The green grass of home

Last Updated 23 November 2016, 18:44 IST
This family photograph was taken in 1982 in front of our house, GBJ-366, situated in 13th cross of the HAL Quarters in Marathahalli.

This picture was taken by my cousin brother with his new camera when he came from the Middle East. My parents Aleyamma and P V Abraham are flanked by my two sisters, Valsa and Lali, on either side and my brother Raju (Varghese). My father is no more.

We lived in a house in the corner under the shade of lush green tall trees. The quarters provided by HAL for the employees of HAL and BEML were individual houses with their own gardens. My father had a green thumb. He brought vegetation like ‘kachil’ (yam), ‘kappa’ (tapioca) and ‘payyar’ (string beans) and planted them in our garden. My mother is an excellent cook and I can still sense the aroma of her fish, ‘sambhar’, ‘kappa’ and chutneys.

We used to dry chillies, wheat, ‘dhaniya’, rice and ‘appalams’ on the terrace of our house. There were no steps but we made them anyway finding footholds on the ventilation parapets or some crevice in the wall. It was fun to compete with friends on who could climb up quickly.

We had a playground in front of our house and had various competitions with other such playgrounds in the quarters. As my brother and sisters were elder to me, I was not a part of any of their games. I used to play with my own group of friends. The grounds that were clean and well-maintained used to get a prize. Some of our free time was also spent in ensuring cleanliness around our living and play areas.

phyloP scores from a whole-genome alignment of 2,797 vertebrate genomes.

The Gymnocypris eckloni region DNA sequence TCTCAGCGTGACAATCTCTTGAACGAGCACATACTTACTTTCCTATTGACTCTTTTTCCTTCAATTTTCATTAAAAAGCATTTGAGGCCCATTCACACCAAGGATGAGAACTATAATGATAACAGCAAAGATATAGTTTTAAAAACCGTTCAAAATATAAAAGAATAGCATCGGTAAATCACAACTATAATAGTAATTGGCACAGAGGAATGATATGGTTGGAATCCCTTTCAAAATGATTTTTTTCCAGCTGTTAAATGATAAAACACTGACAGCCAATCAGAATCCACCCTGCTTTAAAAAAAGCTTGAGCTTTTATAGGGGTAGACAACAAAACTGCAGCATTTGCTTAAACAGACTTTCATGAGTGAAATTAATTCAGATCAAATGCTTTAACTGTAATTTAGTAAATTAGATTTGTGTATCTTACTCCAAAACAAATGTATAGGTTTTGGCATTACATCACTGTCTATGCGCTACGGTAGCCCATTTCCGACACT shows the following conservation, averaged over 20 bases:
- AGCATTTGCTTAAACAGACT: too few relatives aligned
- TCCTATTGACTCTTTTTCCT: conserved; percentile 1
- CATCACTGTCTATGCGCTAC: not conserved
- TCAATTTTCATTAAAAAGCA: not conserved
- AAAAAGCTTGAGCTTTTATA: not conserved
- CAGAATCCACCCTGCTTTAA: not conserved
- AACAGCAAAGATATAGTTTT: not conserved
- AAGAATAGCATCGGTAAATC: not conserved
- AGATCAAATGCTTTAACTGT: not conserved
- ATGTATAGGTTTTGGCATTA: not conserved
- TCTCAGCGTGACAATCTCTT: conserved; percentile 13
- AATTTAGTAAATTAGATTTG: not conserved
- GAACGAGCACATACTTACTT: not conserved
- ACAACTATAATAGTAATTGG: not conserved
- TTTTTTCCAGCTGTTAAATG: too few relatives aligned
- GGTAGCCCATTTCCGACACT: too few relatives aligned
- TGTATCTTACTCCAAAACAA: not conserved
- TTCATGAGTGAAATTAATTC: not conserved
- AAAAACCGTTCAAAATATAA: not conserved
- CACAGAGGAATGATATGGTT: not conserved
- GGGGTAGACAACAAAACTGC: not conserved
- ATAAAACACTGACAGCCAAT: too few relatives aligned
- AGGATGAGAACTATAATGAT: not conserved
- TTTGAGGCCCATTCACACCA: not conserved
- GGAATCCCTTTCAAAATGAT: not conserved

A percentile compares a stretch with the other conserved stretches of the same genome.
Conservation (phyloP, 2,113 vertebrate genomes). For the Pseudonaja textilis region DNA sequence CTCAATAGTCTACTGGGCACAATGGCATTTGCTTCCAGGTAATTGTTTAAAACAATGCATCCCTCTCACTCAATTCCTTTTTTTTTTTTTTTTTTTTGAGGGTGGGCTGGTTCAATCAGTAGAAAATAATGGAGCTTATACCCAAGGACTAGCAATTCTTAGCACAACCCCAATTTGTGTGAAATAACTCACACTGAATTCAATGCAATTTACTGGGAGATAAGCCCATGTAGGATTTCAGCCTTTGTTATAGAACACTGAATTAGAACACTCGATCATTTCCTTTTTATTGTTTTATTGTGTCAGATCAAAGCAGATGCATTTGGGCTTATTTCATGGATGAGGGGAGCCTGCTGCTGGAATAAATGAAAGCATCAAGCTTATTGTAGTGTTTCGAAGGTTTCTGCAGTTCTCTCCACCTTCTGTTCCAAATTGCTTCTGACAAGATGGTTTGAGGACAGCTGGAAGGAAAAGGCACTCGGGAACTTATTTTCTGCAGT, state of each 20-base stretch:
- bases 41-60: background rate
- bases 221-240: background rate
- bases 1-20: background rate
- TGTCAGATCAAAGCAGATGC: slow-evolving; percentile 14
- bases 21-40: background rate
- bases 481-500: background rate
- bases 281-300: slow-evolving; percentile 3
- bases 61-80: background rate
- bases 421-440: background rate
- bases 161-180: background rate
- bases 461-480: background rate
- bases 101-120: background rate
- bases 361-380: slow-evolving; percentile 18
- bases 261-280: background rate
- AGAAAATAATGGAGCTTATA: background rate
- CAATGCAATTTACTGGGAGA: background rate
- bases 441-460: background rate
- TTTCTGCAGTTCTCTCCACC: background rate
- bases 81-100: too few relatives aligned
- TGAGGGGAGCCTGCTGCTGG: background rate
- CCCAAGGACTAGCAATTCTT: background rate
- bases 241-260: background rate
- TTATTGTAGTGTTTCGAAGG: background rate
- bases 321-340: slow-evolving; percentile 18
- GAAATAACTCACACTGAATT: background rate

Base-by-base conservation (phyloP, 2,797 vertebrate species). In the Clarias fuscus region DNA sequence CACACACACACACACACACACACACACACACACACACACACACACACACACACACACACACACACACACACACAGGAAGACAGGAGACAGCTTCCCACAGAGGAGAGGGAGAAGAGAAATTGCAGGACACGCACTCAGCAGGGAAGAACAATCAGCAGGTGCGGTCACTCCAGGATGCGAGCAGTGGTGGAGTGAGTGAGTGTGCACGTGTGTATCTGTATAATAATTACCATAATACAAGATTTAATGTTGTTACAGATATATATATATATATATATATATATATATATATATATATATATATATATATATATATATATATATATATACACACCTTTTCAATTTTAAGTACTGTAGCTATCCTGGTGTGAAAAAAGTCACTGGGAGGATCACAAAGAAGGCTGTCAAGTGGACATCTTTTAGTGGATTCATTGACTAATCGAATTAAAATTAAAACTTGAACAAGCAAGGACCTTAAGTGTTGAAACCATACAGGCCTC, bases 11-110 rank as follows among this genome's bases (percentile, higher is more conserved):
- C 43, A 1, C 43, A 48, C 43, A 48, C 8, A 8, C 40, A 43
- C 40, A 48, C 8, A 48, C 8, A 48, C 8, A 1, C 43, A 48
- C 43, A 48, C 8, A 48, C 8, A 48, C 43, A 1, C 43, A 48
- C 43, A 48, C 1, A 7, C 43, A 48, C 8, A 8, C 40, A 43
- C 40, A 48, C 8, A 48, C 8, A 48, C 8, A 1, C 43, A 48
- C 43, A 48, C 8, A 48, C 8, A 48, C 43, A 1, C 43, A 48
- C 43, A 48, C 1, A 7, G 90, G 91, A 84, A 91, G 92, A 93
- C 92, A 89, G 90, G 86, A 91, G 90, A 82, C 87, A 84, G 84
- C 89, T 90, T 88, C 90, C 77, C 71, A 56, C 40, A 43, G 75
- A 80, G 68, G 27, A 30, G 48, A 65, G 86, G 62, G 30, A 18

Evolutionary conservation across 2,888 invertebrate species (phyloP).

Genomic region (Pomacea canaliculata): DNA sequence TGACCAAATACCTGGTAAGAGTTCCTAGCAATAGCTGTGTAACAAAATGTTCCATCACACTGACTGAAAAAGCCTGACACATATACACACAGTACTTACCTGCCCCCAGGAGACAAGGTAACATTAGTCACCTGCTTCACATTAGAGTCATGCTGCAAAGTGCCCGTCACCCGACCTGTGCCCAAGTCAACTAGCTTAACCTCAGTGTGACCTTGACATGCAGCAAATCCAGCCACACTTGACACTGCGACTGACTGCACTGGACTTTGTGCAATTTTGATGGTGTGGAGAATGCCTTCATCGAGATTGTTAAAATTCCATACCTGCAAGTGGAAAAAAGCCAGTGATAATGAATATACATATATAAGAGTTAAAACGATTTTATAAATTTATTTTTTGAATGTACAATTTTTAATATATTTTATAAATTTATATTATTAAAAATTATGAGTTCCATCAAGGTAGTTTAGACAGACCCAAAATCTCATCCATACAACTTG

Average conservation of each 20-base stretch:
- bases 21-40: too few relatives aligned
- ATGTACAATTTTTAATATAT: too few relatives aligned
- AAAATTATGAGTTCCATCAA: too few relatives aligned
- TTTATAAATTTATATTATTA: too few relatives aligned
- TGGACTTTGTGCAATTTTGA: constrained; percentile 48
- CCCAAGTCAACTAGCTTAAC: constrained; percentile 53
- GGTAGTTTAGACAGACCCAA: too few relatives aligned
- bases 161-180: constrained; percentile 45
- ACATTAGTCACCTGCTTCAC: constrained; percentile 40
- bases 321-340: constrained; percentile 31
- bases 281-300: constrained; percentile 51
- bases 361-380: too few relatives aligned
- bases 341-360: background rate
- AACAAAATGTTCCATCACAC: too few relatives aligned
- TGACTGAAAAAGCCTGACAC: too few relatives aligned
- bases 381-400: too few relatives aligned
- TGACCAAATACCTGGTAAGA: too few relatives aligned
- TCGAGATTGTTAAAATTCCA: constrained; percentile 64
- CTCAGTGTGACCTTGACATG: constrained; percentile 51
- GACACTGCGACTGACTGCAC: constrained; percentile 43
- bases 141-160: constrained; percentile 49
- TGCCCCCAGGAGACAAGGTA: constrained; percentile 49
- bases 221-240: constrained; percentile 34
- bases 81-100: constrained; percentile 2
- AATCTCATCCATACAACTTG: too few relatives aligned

Every morning and evening, be it before going or after returning from school, one could see all the girls from houses in the same lane sweeping their respective garden and the road in front of their house. Most of the children in the quarters studied at Vimanapura East Extension Primary School and Vimanapura High School. Both these schools were established and run by HAL. I am very proud to say that I am a product of the HAL school.  

In the evenings, we would finish our homework quickly and then play endlessly, go for long walks or sit in front of our homes and chat late into the night. Life was beautiful and safe. There was an environment of cleanliness, leisure, peace and discipline.

My summer holidays were well-spent with my friends Uma, Pushpa and Savitri. There were enough activities in the quarters and we found time to chat with one another face-to-face, go to each other’s house and help with chores in the kitchen, be it cleaning the rice, wheat or the greens.

We had a lot of time to visit friends and relatives and go for movies as a family. There were two main movie theatres in that area, Marathahalli Cinema Talkies, which was a perpetual tent, and the HAL Cinema Hall which has now become the HAL Heritage Museum. Movies in the ‘tent’ used to cost only 45 paise to sit on the ground and 90 paise to sit on the chair.  We are fortunate that our parents provided us with good education which has enabled us to be what we are now.  We are all married and settled in our respective lives. Raju has his own business. Valsa is working in BHEL while Lali is settled in the US with her family. I am the principal of Sheila Kothavala Institute for the Deaf. Out of nostalgia, I often tell my daughter various stories of my early childhood in HAL Quarters.  She finds it hard to believe that Marathahalli was a heaven, green and clean, in those days.

Today Marathahalli has become very busy and congested with traffic. We recently passed through the GBJ quarters and felt sad that the place did not look like what it used to in those days and also did not see any children playing anywhere.

(The author can be contacted at jessysamuel65@gmail.com)
(Published 23 November 2016, 18:44 IST)

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